Methadone dosing (NB: these doses apply to patients with normal body weight, body mass index, liver and renal function):

  • Methadone should be prescribed as 1 mg in 1 ml oral solution.
  • The initial daily dose is usually 10-30 mg but may be 10-20 mg if tolerance is low or uncertain.
  • Experienced and competent clinicians with patients who are tolerant and heavily dependent may use up to 40 mg daily as a first dose.
  • A supplementary dose on the same day may be considered if there is evidence of persistent opioid withdrawal.
  • Follow up the patient frequently at the beginning of treatment.
  • If dose adjustment is needed in the first week, do not increase by more than 5 to 10 mg on any one day. A total weekly increase should not usually exceed 30 mg above the starting day's dose.
  • Doses can then be increased incrementally after the first week, up to a total of 60-120 mg a day (occasionally more is needed).
  • Leave a few days between each dose increase.
  • It may take several weeks to reach the desired dose so that the patient feels comfortable and is no longer using heroin.


  • The risk of overdose in the induction phase is less with buprenorphine. This is because, at low doses, it works as a potent opioid agonist but, at increasing doses, it has mixed agonist-antagonist properties. This means that increasing doses do not produce more intense opioid effects. However, there is still a risk of overdose in people with low opioid tolerance and those who are also using CNS depressants such as alcohol.
  • Withdrawal may also be precipitated if insufficient time is left between the last use of an opioid and the administration of buprenorphine (see below).
  • There is more of a risk that buprenorphine can be misused by injection or intranasally.
  • Extreme caution and expert opinion are needed before starting buprenorphine in end-stage liver disease.
  • There may be interaction with HIV medications. Discuss with the specialist prescribing these.

Buprenorphine dosing (NB: these doses apply to patients with normal body weight, body mass index, liver and renal function):

  • One suggested regime is to start at a low dose of 4 mg on day 1 and increase to 8-16 mg on day 2 and thereafter.
  • 12-16 mg daily is the usual dose needed but some patients may need up to 32 mg.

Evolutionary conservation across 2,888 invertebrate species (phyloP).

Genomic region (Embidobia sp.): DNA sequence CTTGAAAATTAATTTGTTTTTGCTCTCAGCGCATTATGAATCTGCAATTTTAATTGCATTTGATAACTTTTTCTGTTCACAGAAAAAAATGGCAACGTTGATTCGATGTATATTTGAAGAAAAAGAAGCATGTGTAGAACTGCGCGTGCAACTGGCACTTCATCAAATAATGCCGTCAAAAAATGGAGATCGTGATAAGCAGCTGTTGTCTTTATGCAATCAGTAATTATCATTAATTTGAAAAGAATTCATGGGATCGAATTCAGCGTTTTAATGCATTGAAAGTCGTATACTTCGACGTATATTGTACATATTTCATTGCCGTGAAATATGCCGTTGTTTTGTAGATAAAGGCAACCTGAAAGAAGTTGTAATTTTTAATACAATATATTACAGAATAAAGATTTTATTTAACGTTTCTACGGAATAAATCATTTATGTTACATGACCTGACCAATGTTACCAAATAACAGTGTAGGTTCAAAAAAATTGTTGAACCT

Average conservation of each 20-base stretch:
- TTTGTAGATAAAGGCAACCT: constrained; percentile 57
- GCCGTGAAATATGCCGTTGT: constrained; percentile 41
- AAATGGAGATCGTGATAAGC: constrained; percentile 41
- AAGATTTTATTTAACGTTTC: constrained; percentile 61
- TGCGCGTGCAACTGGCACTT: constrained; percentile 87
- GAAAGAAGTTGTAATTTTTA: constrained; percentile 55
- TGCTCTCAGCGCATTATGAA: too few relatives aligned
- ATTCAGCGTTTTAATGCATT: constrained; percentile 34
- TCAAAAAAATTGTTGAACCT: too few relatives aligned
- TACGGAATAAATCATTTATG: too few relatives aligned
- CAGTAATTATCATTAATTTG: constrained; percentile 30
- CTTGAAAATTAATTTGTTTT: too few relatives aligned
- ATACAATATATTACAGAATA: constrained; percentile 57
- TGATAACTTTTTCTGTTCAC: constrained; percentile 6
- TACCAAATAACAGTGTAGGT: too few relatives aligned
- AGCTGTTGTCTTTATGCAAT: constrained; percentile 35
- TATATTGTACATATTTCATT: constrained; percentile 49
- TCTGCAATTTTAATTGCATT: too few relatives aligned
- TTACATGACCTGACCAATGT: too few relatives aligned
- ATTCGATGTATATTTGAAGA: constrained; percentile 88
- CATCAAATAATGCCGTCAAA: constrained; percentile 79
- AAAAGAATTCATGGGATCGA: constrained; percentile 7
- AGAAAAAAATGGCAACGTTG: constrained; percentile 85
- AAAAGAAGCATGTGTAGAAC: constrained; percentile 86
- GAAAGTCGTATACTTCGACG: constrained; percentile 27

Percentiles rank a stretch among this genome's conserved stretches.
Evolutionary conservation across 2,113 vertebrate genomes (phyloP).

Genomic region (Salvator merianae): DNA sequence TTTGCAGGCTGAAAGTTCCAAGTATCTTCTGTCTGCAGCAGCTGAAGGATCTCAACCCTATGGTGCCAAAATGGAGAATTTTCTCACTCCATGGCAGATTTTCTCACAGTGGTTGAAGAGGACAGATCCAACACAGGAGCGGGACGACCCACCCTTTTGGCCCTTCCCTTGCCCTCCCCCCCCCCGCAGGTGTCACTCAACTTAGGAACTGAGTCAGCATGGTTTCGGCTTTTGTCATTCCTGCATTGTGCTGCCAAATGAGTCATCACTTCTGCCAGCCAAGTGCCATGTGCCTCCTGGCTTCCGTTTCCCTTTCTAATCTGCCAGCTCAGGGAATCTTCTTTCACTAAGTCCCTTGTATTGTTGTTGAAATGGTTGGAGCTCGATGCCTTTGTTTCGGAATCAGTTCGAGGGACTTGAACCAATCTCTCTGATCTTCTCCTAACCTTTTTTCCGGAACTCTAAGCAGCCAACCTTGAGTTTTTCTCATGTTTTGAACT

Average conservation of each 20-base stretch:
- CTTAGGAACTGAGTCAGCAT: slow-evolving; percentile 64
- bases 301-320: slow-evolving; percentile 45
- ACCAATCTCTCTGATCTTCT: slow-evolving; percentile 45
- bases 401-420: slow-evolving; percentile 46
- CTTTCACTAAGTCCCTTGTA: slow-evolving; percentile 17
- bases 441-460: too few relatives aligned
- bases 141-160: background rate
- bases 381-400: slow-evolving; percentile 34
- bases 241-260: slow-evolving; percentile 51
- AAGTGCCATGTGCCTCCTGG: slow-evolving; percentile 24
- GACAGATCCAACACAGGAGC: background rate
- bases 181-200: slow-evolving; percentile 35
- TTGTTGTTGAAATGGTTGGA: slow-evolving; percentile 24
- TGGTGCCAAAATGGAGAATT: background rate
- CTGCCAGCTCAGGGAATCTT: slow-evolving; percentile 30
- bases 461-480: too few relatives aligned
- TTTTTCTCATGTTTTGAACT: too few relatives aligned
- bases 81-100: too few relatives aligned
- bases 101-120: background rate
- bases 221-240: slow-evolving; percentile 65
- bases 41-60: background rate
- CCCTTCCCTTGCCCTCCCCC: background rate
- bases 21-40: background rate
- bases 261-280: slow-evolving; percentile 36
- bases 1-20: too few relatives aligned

• Regular assessment and review should be undertaken.
  • When buprenorphine is given to an opiate-dependent person who still has circulating opioid agonist drugs present, precipitated withdrawal can occur. This is because the buprenorphine inhibits the agonist. To avoid this:
    • Wait until there are signs of withdrawal before the first dose is given.
    • If this is not possible, wait until 6-12 hours after the last use of heroin (or other short-acting opioid) or 24-48 hours after the last dose of methadone. If patients are taking >30 mg methadone daily, they are less likely to tolerate a transfer to buprenorphine.


The opioid antagonist naloxone has recently become available in a combined sublingual tablet with buprenorphine (brand name Suboxone®). The idea behind this preparation is that it discourages misuse. If the tablet is crushed and injected, the naloxone has high bioavailability and is likely to precipitate withdrawal in an opioid-dependent person. The naloxone has low bioavailability when the tablet is taken sublingually. The tablet comes in two strengths - 2 mg buprenorphine/500 micrograms naloxone and 8 mg buprenorphine/2 mg naloxone. Expressed as buprenorphine, the dose is 2-4 mg daily initially with further increases according to patient response within the framework of the regimes recommended in the British National Formulary (BNF).

One study showed that both methadone and buprenorphine-naloxone combination were effective in reducing heroin use. In this, albeit small study, buprenorphine-naloxone combination yielded a larger magnitude reduction in heroin use days than methadone.[6]The BAP guidelines state that some specialists prefer the combination because of its better tolerability, adverse event profile and easier dose reduction to abstinence.[2]

  • There should be a good relationship between the prescriber and the pharmacist issuing the prescription.
  • The pharmacist must have capacity to take on a new patient, including supervised consumption if needed, and the patient should be introduced to them.
  • The pharmacist should be able to feed back to the prescriber if there is failure to comply with treatment, or if they have concerns about the patient.
  • Supervised consumption is usually by a community pharmacist. The person supervising consumption must be competent.
  • The patient's privacy and dignity must be considered.
  • Buprenorphine is less easy to supervise, as it is taken sublingually.
  • The usual situation is that supervised consumption is carried out for three months. However, this can vary according to the patient's circumstances and level of compliance.
  • Review the need for supervised consumption regularly.
  • There may be local guidelines and protocols surrounding this.
  • It can be useful to re-introduce supervised consumption if treatment is failing.
  • Relaxation of supervised consumption can act as an incentive if progress is being made.
  • The prescriber needs to be sure that compliance will be maintained before supervised consumption ceases.
  • Do not stop supervised consumption if:
    • A stable dose has not been reached.
    • There is continued and unstable drug misuse, including alcohol.
    • There is significant unstable psychiatric illness or risk of self harm.
    • There are concerns about the safety of storage of medication at home where children are present.
    • There is concern that the medicine may be diverted or used inappropriately.

Progress should be reviewed regularly, looking at response to treatment in the following areas:

  • Drug and alcohol misuse.
  • Physical and mental health.
  • Social functioning.
  • Offending and criminal justice.

Repeated risk assessment needs to be undertaken and any risks should be highlighted to the patient.

Drug testing can provide evidence of progress and can be built into the care programme.

Aim to increase the intensity of the programme.

  • Ensure medication is at an optimal level.
  • Consider changing to a different substitute medication.